Gurpurab or Guru Nanak Jayanti is widely celebrated by the Sikh community across India and globally on the birth anniversary of Guru Nanak Dev.
Guru Nanak was one of the ten celebrated Sikh Gurus who helped in shaping Sikhism. This year, the auspicious day falls on November 19. The day is marked with joy, celebrations, laughter and festivities.
On this day, devotees worldwide offer prayers, including at the Golden Temple in Amritsar, which celebrates Gurpurab with much fervour. Beginning with 'Akhand Path', the gurdwaras recite 48-hour long, non-stop verses from the holy book of Sikhs, Guru Granth Sahib.
Who Was Guru Nanak?
Nanak was born on April 15, 1469, at Rāi Bhoi Kī Talvaṇḍī village (now Nankana Sahib in Punjab, Pakistan) in the Lahore province of the Delhi Sultanate. However, as per one tradition, he was born in the Indian month of Kārtik or November, known as Kattak in Punjabi.
Nanak has travelled across Asia, teaching people the message of ik onkar ('one God'), who resides in every person of his creations and constitutes the eternal Truth. He would set up a unique spiritual, political and social platform based on equality, fraternal love, goodness, and virtue with this concept.
As per Sikh traditions, the birth and early years of Nanak's life were marked with various events that demonstrated that he had been blessed with holy grace. Commentaries on Nanak's life give details of his blossoming awareness from an early age. For example, at the age of five, Nanak has voiced interest in religious subjects. When he was seven, Nanak's father, as per customs, admitted him at the village school. When he was young, Nanak made his teacher angry by describing the implicit symbolism of the alphabet's first letter, resembling the mathematical version of one, as denoting the oneness of God.
Other stories of his childhood refer to strange and miraculous events like the one witnessed by Rai Bular, in which the sleeping child's head was shaded from the harsh sunlight by the stationary shadow of a tree or, in another incident, by a poisonous cobra.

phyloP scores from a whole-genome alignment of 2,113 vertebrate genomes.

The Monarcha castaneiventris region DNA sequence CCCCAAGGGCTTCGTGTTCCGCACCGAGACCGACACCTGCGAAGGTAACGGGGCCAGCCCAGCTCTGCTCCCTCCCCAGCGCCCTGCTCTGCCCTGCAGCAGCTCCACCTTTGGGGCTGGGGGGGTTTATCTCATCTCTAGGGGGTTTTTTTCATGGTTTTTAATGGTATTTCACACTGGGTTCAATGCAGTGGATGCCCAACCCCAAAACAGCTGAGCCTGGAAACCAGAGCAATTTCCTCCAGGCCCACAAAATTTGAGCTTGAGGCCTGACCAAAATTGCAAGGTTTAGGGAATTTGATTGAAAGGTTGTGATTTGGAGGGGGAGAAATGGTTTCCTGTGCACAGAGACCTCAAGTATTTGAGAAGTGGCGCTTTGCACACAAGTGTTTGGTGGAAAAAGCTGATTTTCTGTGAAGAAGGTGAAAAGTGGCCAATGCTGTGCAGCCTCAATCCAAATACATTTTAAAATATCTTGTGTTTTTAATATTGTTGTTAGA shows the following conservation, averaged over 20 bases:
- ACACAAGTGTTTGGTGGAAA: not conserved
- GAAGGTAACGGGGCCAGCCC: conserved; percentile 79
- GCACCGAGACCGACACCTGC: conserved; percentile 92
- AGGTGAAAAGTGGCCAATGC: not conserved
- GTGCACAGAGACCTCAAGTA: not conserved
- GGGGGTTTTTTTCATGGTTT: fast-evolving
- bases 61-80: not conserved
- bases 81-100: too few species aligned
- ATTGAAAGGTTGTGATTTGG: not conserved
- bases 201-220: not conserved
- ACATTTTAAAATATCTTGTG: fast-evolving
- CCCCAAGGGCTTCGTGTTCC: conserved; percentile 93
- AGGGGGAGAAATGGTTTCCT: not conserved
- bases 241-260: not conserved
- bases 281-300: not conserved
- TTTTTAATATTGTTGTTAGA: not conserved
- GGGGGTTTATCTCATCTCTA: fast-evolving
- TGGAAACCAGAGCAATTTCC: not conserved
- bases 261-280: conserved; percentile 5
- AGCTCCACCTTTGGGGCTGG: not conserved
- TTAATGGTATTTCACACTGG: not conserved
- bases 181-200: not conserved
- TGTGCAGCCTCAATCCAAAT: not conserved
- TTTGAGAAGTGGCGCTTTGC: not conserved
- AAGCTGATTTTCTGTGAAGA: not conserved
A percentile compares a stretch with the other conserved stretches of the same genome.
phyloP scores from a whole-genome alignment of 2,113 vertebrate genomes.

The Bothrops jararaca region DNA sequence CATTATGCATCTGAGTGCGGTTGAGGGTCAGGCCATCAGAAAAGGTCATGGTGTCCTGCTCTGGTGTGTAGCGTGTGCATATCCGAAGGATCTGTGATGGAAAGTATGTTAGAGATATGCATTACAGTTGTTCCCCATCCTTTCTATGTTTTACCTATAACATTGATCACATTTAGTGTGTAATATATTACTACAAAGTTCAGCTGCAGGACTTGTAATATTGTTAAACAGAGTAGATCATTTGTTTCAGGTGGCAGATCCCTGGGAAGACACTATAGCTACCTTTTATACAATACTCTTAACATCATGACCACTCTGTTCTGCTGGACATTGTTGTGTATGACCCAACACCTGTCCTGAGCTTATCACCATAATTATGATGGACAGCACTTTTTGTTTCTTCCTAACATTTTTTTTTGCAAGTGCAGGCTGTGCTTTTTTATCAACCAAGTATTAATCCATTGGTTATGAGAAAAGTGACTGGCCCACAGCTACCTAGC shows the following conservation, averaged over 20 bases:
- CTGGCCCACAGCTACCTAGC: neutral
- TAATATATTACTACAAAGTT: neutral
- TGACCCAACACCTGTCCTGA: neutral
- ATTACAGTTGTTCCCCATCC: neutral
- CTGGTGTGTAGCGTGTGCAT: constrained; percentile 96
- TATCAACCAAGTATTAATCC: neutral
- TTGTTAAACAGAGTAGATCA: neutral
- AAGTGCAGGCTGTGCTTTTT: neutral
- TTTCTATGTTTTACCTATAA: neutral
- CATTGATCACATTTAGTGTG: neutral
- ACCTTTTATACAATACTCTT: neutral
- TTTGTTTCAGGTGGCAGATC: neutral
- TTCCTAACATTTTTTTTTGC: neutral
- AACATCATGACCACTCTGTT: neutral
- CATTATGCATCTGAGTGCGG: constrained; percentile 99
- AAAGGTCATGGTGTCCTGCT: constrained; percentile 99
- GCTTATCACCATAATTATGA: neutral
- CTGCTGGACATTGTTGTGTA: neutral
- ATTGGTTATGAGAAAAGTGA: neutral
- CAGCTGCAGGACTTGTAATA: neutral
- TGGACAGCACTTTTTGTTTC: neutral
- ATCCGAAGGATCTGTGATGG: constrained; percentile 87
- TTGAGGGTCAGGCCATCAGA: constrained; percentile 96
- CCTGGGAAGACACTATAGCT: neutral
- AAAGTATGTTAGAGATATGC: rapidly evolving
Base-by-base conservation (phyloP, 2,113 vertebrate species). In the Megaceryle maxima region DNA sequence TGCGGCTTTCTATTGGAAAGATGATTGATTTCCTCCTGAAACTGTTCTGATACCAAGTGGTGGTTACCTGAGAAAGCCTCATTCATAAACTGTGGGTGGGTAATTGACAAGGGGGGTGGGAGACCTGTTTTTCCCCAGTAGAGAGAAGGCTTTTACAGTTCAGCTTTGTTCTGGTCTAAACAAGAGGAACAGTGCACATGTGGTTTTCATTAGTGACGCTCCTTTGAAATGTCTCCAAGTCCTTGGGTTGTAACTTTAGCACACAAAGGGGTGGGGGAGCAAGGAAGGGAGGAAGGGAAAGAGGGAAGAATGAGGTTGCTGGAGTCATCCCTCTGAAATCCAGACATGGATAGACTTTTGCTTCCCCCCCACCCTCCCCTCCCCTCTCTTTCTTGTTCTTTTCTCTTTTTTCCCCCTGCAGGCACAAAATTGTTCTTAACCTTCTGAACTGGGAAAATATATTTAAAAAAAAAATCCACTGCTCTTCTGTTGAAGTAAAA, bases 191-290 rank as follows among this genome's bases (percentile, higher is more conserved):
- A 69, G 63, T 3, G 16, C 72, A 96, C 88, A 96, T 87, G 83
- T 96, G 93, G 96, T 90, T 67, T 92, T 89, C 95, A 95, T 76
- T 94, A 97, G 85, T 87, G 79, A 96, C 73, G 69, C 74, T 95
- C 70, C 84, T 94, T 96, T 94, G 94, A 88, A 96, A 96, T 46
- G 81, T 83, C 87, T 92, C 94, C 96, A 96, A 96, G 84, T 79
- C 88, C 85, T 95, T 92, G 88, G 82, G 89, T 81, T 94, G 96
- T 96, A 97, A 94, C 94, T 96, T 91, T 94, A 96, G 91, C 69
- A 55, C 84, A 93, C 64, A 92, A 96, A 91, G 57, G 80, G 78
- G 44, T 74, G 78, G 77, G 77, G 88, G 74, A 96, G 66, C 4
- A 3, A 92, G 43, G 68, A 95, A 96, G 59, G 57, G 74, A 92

Nanaki, Nanak's only sister, was five years older than him. In 1475, she married and shifted to Sultanpur. Jai Ram, her husband, worked at a modikhana (a storehouse for revenues collected in non-cash form), in the service of the Delhi Sultanate's Lahore governor Daulat Khan, where he would help his brother-in-law get a job. Nanak shifted to Sultanpur, and started working at the modikhana when he was about 16 years.
As a young man, Nanak married Sulakhani, the daughter of Mūl Chand and Chando Raṇi. They were married on September 24, 1487, in the town of Batala, and would go on to have two sons. Nanak lived in Sultanpur until around 1500.
Nanak settled in Kartarpur when he was 55, living there until he died in September 1539. During this time, he went on short journeys to the Nath yogi centre of Achal, and the Sufi centres of Pakpattan and Multan. By the time he died, Nanak had gained number of followers in the Punjab region, although it is tough to estimate their figure based on the extant historical evidence.
Guru Nanak appointed Bhai Lehna as his successor, renaming him as Guru Angad. Shortly after proclaiming his successor, Guru Nanak passed away on September 22, 1539, in Kartarpur, at the age of 70. Guru Nanak's body was never found.
When the quarrelling Hindus and Muslims tugged at the sheet covering Nanak's body, they found a heap of flowers instead — and so Nanak's simple faith would, over time, flower into a religion, beset by its contradictions and customary practices.